When it comes to food, Chicago has a long and varied history. From deep-dish pizza to classic style hot dogs, there are few American cities that embrace historical diversity and a love for delicious casual cuisine quite like Chicago. Those who have been fortunate enough to experience these delicious dishes may notice one unusual thing on their bills: additional taxes and fees that aren’t present in other cities. As an accounting firm that has been serving small businesses throughout Chicago for over twenty years, with various restaurants being included in our client list, Accounting Solutions Ltd. has decided today to explore this issue in more detail. Look no further, those of our readers who have been contemplating just why that delicious slice of pizza costs more in Chicago than it does in Detroit (and no, it isn’t an authenticity thing).
To truly delve into this issue, we decided to conduct a thorough analysis of what sales and meals taxes look like in other American cities. What we discovered was quite eye opening, as Chicago actually possesses the highest restaurant tax among the nation’s largest cities. The only other fair-sized metropolis that ousts Chicago in terms of restaurant taxation is Minneapolis, which douses consumers with a 10.775 percent charge. Our city trails very closely behind, with the restaurant tax of the area’s downtown area resting at 10.75 percent. Out of the ten largest American civic regions, Chicago takes a striking lead, even dethroning its sizeable cousins New York and Los Angeles, which respectively boast taxes of 8.875 and 8.75 percent.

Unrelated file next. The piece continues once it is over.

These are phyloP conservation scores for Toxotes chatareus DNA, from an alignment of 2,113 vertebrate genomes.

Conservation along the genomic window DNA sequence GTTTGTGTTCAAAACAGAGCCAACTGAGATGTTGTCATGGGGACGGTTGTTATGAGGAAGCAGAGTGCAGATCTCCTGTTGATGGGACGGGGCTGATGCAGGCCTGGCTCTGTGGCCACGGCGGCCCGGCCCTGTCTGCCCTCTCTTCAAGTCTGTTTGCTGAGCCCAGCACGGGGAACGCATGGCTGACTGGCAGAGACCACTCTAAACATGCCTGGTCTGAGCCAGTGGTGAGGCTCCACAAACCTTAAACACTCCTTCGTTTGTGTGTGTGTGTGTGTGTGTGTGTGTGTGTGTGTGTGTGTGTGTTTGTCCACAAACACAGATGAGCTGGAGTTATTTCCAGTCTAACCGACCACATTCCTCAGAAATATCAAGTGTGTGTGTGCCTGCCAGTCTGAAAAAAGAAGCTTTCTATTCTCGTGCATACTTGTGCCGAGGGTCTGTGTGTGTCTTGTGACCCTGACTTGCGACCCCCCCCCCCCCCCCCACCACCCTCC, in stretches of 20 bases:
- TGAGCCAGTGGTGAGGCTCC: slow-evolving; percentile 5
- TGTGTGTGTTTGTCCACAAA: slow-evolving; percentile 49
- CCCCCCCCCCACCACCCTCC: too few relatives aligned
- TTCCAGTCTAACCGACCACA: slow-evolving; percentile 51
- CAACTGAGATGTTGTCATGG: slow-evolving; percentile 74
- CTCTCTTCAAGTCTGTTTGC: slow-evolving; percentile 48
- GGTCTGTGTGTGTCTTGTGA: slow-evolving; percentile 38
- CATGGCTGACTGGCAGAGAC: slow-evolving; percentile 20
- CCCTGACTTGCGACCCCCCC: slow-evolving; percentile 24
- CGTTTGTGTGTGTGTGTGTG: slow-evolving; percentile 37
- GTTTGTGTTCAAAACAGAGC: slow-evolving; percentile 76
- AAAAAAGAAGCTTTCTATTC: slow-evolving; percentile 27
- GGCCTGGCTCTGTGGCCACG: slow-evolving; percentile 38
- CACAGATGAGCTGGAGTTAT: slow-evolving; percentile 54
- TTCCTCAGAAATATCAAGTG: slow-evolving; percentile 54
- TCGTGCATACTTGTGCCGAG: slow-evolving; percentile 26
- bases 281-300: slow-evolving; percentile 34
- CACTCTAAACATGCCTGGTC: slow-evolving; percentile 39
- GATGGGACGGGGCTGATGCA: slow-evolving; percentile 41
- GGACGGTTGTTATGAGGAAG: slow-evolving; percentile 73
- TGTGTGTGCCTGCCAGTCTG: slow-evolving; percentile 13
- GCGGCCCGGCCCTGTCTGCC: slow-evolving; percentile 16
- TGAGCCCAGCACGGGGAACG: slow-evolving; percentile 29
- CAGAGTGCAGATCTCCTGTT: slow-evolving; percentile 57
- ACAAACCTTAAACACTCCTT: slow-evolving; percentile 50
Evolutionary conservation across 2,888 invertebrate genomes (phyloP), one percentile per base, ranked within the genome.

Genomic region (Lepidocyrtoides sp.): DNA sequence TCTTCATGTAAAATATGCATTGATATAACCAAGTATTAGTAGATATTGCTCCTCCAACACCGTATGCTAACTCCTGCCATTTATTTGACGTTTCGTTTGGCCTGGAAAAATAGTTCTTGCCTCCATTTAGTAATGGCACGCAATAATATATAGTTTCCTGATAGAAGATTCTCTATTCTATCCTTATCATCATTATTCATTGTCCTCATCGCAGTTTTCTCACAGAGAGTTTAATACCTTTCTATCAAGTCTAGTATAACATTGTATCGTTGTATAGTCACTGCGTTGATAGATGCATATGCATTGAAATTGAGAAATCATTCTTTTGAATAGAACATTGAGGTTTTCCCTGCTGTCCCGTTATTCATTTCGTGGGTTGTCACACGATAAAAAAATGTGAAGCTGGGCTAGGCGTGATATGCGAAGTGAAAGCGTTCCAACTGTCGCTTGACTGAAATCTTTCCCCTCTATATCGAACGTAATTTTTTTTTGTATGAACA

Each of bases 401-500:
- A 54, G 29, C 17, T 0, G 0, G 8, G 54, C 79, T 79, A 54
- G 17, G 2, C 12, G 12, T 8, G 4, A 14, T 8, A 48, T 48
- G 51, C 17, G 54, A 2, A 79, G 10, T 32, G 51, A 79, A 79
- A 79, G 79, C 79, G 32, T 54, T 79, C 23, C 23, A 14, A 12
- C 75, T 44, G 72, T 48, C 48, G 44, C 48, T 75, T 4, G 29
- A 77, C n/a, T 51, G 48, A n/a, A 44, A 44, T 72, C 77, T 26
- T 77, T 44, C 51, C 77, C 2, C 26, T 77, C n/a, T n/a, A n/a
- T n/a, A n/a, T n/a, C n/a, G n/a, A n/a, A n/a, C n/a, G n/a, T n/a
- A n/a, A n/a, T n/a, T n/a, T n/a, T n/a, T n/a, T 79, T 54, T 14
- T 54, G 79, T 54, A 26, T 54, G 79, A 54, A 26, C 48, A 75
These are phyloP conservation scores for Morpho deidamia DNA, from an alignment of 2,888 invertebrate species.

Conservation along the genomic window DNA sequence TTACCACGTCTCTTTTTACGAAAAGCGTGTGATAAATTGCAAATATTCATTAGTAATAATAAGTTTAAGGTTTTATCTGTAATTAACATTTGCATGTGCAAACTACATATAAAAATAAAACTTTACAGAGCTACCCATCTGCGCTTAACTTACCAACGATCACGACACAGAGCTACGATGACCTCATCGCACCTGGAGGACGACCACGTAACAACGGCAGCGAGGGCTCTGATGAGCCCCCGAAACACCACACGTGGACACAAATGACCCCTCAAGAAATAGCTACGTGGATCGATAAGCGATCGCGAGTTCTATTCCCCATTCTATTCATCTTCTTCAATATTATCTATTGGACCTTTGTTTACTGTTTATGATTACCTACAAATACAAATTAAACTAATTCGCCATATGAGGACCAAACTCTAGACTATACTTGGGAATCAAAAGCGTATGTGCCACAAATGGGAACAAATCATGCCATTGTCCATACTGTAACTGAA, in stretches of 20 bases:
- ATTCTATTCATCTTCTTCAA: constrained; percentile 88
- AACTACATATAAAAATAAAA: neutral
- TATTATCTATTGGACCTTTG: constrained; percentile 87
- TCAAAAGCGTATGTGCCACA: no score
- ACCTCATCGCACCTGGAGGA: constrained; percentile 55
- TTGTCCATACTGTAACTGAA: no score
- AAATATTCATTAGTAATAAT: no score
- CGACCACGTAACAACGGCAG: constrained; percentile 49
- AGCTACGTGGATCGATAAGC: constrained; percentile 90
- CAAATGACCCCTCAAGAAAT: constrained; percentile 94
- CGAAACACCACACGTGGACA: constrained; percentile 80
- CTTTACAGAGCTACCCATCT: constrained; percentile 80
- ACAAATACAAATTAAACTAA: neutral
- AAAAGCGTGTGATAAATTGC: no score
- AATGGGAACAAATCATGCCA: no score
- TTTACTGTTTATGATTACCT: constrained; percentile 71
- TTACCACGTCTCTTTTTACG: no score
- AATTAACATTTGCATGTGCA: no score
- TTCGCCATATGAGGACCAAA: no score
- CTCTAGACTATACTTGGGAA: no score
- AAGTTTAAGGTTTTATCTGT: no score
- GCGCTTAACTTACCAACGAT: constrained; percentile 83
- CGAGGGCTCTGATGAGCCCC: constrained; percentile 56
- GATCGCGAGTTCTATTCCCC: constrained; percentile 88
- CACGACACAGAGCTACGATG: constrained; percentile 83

Different regions of the city possess different rules and regulations regarding sales tax. Because of this zoning, there are certain areas that are able to charge more based off of the needs of the city. This includes the downtown area, where there is an additional 0.25 percent restaurant tax as well as a additional 1 percent tax that is imposed by the Metropolitan Pier and Exposition Authority. This organization runs Navy Pier and McCormick Place and are able to impose what the Illinois Revenue website describes as ‘A retailers’ occupation tax on the gross receipts from food prepared for immediate consumption, alcoholic beverages, and soft drinks..’. These fees are meant to go towards the provision of essential public services including education, road maintenance, and much more. Various health-based incentives have also lead to tax hikes in certain parts of the food and beverage industry, including a recent bill that taxes sweetened drinks by the ounce.
Chicago’s restaurant scene is one that has obtained Global recognition, with various establishments and entrepreneurs truly pushing the envelope in terms of innovation and workmanship. As with many great things, this well-established facet of our great city does come with a price in the form of sales and restaurant taxation. Is it worth it to pay slightly more for an authentic Italian beef sandwich? We’d say so. If you want any further details regarding these taxes, or have unanswered questions or a need for financial advice, then feel free to give us a call or reach out via our website.